Tuesday, July 28, 2009

Welcome Author Susan Vaughan

Please join me in welcoming terrific author (and very nice lady!) Susan Vaughan to the convertible today. Susan has written for Silhouette Romantic Suspense and has a full length romantic suspense novel published with The Wild Rose Press. Her newest release PRIMAL OBSESSION won the More than Magic Award and has been getting rave reviews!

RESEARCH CAN BE RISKY

Most research for my books is virtual, that is, on the Internet. But often it means taking risks, emotional risks to interview people face to face and other, unanticipated risks. For example, my current release, PRIMAL OBSESSION, required me to venture on a six-day canoe-and-camping trip in northern Maine. Risky for this nature wimp, exhausting and beautiful but not dangerous.
After that I never thought my research in Washington, D.C. would also be risky. Ahem. Having the Romance Writers of America conference there afforded me the perfect opportunity to do research for the current project, which is set there. I rode the Metrorail, the subway, to determine how my hero will lose his bad-guy tail on the way to Crystal City, Virginia. At that Crystal City stop, I checked out what he'd see and smell and hear when he exited.




Then I went to the National Museum of Natural History to continue my research, the most important part because that's where the Janet Annenberg Hooker Hall of Geology, Gems, and Mineral houses, well, gems and minerals, including the Hope Diamond and various other famous pieces of jewelry. In my current project, there's a robbery, not of the Hope but of the crown jewels of a fictional country on loan for exhibit. I'd made an appointment with the security manager to run my scenario by him to see if it could work the way I have the robbery set up. When I arrived, he was still at lunch, so I hustled up to take pictures of the scene of the crime. I snapped shots of the Hope Diamond...





...and pictures of the room's cameras and other exhibit cases.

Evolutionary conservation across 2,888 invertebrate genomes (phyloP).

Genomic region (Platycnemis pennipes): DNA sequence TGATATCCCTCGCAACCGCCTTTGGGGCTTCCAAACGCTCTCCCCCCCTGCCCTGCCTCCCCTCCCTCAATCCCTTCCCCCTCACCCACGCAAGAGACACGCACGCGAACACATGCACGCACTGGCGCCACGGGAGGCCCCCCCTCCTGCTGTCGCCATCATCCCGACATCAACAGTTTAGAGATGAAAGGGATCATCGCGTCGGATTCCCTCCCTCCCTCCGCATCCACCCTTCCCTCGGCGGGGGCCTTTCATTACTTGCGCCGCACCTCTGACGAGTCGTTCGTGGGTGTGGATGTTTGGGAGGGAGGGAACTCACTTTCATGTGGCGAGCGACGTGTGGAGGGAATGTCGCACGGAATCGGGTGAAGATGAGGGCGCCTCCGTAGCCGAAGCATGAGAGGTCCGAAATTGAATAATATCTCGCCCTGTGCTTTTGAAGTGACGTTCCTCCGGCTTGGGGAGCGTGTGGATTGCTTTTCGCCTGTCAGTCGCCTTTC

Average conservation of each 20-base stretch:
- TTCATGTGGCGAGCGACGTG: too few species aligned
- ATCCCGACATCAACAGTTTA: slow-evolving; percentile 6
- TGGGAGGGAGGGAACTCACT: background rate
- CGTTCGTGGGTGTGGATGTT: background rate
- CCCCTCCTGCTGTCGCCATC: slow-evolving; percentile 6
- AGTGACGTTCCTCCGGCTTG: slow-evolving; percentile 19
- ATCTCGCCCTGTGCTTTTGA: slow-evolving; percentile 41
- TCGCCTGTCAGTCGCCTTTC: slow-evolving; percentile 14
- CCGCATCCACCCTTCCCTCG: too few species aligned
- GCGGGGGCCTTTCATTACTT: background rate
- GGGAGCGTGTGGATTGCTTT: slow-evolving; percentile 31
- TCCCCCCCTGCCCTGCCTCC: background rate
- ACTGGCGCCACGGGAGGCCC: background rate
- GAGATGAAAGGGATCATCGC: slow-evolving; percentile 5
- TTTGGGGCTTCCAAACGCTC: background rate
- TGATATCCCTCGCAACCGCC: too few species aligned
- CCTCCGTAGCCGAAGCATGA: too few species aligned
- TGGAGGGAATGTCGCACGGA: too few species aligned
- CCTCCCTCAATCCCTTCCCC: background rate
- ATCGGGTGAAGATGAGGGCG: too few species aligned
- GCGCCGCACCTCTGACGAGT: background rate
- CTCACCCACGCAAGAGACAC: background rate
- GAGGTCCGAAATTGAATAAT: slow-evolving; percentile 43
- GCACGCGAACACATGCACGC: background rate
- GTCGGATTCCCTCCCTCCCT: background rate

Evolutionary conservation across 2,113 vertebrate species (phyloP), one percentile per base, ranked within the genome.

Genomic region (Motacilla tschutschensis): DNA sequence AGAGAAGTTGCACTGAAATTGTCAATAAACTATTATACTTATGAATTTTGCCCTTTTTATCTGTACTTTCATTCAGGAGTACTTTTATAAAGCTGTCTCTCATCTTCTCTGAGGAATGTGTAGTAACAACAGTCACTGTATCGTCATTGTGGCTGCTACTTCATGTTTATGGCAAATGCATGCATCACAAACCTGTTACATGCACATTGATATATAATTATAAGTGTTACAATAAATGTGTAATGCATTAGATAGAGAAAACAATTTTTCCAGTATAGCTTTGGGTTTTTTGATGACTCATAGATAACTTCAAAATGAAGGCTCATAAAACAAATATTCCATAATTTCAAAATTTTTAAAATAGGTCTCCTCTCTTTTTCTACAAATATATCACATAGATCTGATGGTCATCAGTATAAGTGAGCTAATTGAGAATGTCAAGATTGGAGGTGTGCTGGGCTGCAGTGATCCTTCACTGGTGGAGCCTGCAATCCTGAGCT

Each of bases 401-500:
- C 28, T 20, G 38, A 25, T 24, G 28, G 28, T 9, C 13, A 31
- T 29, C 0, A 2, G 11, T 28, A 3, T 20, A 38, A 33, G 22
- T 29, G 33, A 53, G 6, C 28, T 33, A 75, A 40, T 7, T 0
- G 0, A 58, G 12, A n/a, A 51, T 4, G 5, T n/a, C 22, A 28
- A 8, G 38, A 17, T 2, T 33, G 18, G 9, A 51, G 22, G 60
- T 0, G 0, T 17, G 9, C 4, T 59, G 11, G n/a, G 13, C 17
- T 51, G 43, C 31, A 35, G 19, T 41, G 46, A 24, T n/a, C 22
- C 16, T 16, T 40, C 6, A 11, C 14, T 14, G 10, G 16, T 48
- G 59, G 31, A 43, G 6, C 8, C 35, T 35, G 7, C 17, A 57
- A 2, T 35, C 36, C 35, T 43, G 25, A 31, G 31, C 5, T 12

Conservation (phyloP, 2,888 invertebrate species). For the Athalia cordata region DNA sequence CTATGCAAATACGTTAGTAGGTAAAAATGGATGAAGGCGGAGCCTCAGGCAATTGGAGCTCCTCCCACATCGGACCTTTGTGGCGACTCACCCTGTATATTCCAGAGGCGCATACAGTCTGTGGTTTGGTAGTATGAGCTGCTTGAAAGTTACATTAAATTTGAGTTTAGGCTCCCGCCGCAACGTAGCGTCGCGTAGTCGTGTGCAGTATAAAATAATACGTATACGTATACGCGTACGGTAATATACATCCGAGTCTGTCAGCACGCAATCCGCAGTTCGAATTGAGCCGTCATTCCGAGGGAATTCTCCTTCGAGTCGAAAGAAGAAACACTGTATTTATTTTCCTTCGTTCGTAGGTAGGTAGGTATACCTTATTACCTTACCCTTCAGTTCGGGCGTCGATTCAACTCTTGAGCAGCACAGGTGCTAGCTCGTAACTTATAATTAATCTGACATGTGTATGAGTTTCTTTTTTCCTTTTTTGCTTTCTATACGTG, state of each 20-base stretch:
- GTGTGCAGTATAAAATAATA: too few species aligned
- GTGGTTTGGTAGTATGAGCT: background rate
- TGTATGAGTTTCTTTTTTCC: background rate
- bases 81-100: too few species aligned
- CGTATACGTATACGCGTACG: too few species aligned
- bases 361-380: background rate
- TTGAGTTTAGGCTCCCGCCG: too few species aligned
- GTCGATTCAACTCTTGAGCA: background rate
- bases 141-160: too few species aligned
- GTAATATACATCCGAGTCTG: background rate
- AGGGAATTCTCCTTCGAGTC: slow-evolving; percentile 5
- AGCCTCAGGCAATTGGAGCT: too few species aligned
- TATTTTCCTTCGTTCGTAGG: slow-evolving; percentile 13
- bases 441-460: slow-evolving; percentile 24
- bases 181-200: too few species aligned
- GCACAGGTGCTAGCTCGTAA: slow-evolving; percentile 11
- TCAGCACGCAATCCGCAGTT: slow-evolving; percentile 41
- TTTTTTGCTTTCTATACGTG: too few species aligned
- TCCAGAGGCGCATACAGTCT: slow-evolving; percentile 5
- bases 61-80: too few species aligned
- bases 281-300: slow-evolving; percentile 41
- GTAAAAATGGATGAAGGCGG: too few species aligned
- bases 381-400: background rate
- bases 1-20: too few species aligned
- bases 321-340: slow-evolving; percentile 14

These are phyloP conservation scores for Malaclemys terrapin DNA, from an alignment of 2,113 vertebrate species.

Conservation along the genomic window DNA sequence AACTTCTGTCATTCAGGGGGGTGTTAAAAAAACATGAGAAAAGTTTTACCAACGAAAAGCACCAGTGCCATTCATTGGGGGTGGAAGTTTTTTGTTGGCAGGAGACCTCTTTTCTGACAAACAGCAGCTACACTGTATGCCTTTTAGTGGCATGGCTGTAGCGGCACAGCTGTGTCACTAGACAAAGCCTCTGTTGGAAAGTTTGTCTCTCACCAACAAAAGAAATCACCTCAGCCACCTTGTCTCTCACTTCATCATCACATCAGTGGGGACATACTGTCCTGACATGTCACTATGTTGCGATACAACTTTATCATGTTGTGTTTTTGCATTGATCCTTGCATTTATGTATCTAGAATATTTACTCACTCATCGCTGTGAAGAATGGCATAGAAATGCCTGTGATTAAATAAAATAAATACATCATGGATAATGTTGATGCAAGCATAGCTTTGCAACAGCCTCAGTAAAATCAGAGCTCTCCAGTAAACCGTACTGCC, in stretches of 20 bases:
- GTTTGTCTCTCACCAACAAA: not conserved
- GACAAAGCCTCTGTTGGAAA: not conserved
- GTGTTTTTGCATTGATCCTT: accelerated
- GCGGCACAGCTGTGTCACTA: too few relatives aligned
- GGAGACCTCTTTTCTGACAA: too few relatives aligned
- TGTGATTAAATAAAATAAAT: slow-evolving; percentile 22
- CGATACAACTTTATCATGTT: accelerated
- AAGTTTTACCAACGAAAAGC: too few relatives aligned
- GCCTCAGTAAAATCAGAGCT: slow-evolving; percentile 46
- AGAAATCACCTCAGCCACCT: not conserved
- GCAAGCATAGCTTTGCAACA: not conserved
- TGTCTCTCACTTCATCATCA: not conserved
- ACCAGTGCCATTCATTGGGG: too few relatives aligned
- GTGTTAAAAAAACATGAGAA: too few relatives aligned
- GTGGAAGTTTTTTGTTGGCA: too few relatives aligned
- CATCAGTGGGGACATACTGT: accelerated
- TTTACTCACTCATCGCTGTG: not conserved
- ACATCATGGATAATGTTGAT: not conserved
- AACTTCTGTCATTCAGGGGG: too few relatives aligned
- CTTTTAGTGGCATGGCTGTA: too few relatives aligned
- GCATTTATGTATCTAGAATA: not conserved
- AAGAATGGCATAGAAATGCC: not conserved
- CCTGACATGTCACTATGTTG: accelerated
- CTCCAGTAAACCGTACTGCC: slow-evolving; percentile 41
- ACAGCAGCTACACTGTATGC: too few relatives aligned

There's my risk, you say. The guards should descend on anyone taking pictures of the cameras. Nope. No burly guards grabbed me because of that.

Finally the security manager was ready for me, not in uniform but in a gray suit with a polyester tie in a color of green that reminded me of what my dog spits up when she eats grass. Sorry. Not an image you want if you've just eaten. I should've left then after that omen. But no, I persevered. I explained--again--what I was there for. I laid out my scenario for him. As I talked, I could see the security chief backing off, widening his stance and his shoulders. Suspicion lowered his eyebrows. He refused to answer any of my questions, wouldn't tell me anything about security for the gem section or anywhere else for that matter. Wouldn't tell me if guards are hired by the entire Smithsonian (they are). Wouldn't tell me how many were employed or might be there overnight. He was insulted and incensed that I wanted to write that two of the guards were paid as accomplices in my robbery. His guards would never cross that line. And finally he wanted my fictional robbery to take place in a fictional museum, not this real one that he felt would be made vulnerable. I tried to change the subject to him, to find out what made him go into security work and what he liked about it. Dead end there, too. I felt like Katie Couric trying to interview Dick Cheney while he's still in his no-interview bunker.

Enough, I gave the man the bookmark for PRIMAL OBSESSION and thanked him. For nothing, but I didn't say that. By then, he was ready to have Homeland Security check me out. Yup, he should've done that two weeks ago when I first phoned him. He'd have saved us both a lot of time. As I stood to leave, his secretary leaned across her desk and asked, "Can I have a bookmark, too?"

Remember that burly guard who didn't show up when I photographed the security camera and the Hope Diamond? He appeared now and the manager had him escort me to the exit. As I walked out, I looked back to see him glaring at me with suspicion and with his hand on his gun.

I was steamed walking out into a D.C. steamy summer day and not a little embarrassed. But now I get to make up my fictional robbery the way I want. Maybe I'll give away museum secrets and maybe I won't. I'll take that risk.

What's the riskiest thing you've done in the name of research or in your daily life? Susan is giving away a copy of PRIMAL OBSESSION to one lucky commenter today. (Print for US, digital for foreign.)

27 comments:

Kylie said...

Welcome, Susan! I don't think anything I've done has been too terribly risky in terms of research. But for WAKING THE DEAD I did hike the Willamette Forest in Oregon and go crawling through ice caves. I made it through four caves before it occurred to me that bats lived in caves, LOL. Then I was content to just look!

Playground Monitor said...

I tried on jewelry at Tiffany in Atlanta because that's where my hero bought the heroine's engagement ring. No risk, however, not even to my bank account cause ain't nuthin' cheap at Tiffany.